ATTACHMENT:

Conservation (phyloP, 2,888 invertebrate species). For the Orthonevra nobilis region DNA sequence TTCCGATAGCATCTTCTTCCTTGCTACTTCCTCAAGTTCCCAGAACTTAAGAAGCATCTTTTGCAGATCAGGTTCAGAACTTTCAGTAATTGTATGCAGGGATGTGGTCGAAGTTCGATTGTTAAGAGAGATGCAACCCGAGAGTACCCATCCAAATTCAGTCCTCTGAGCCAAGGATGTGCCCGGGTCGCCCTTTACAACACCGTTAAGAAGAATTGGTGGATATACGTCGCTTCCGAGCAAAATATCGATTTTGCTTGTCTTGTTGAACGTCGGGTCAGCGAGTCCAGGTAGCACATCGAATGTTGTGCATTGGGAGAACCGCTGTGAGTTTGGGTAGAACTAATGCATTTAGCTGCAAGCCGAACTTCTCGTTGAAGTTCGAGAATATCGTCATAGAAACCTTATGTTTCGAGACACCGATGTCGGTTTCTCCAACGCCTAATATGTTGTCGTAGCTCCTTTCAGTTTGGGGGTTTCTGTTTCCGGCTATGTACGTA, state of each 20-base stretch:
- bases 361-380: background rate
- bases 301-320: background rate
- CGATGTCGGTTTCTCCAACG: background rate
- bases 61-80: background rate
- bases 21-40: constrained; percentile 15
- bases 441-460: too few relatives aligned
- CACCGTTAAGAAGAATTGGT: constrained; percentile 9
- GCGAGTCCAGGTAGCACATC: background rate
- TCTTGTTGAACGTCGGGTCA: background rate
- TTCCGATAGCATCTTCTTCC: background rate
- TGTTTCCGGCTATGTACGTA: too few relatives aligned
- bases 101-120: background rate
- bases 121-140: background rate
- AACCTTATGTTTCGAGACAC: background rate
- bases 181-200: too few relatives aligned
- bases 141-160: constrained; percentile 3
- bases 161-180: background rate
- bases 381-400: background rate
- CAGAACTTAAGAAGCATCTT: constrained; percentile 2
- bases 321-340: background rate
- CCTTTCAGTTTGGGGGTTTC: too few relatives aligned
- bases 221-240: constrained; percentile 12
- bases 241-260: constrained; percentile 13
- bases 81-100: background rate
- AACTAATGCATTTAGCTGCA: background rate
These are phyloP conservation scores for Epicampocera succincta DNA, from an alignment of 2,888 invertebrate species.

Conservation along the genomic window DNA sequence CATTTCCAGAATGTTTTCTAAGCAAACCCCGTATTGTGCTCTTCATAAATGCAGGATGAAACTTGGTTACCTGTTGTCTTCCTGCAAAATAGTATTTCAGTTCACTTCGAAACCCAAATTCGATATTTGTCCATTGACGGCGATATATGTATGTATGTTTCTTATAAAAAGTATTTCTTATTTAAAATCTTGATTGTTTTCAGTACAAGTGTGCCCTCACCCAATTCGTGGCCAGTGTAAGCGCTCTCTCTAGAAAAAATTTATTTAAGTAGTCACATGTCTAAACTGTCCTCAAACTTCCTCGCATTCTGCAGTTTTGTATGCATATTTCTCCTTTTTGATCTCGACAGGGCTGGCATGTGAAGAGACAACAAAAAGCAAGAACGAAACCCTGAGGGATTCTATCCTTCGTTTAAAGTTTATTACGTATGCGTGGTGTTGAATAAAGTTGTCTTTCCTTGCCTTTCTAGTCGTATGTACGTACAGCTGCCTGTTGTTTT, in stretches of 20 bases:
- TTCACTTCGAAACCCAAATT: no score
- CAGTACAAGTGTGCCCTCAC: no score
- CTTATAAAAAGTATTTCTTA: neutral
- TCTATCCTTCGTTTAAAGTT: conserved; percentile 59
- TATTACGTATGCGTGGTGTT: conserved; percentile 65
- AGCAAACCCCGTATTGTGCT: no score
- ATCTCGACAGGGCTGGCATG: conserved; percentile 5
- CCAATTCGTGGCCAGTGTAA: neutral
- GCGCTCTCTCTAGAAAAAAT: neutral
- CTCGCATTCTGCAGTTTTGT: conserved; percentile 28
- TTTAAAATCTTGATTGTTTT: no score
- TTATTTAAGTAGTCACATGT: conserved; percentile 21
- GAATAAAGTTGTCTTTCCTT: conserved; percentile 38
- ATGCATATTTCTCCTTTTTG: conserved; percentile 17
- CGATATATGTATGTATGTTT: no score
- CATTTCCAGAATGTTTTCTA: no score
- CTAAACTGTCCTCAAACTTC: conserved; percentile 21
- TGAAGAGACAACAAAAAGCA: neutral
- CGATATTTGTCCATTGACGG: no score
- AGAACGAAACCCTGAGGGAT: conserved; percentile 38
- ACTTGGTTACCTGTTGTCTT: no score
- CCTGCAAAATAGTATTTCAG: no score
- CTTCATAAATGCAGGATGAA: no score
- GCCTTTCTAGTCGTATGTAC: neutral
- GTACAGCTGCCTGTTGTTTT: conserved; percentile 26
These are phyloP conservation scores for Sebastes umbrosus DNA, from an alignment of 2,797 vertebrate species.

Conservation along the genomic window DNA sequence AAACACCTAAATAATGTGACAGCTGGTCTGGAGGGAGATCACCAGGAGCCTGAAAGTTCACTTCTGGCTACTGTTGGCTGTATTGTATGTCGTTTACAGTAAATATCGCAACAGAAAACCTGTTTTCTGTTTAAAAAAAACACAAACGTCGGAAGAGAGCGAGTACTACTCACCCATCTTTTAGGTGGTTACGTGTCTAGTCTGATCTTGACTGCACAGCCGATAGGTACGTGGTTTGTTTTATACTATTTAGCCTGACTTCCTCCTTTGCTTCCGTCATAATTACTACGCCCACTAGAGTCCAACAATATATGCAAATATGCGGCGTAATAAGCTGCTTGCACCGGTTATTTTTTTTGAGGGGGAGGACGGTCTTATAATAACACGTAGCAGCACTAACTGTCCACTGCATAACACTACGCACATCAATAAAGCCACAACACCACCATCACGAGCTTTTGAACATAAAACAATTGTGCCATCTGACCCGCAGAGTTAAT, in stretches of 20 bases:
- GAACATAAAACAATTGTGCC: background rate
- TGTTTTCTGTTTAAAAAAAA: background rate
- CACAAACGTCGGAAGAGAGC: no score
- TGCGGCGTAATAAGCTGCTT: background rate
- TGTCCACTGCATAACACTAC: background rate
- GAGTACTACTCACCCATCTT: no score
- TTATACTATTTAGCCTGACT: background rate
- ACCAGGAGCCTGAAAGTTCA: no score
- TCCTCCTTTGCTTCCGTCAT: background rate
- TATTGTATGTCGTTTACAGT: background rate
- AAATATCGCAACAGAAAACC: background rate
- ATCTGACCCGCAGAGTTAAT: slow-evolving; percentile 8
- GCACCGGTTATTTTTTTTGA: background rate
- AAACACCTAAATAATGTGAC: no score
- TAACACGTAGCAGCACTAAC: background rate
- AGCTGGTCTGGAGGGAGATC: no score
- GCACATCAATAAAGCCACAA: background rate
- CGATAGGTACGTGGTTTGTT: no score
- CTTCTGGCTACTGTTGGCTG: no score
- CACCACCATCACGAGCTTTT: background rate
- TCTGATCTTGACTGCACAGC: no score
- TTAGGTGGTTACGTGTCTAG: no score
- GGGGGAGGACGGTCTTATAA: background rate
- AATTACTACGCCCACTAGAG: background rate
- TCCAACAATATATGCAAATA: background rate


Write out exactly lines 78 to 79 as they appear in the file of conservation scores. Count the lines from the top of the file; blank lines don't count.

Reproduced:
- GGGGGAGGACGGTCTTATAA: background rate
- AATTACTACGCCCACTAGAG: background rate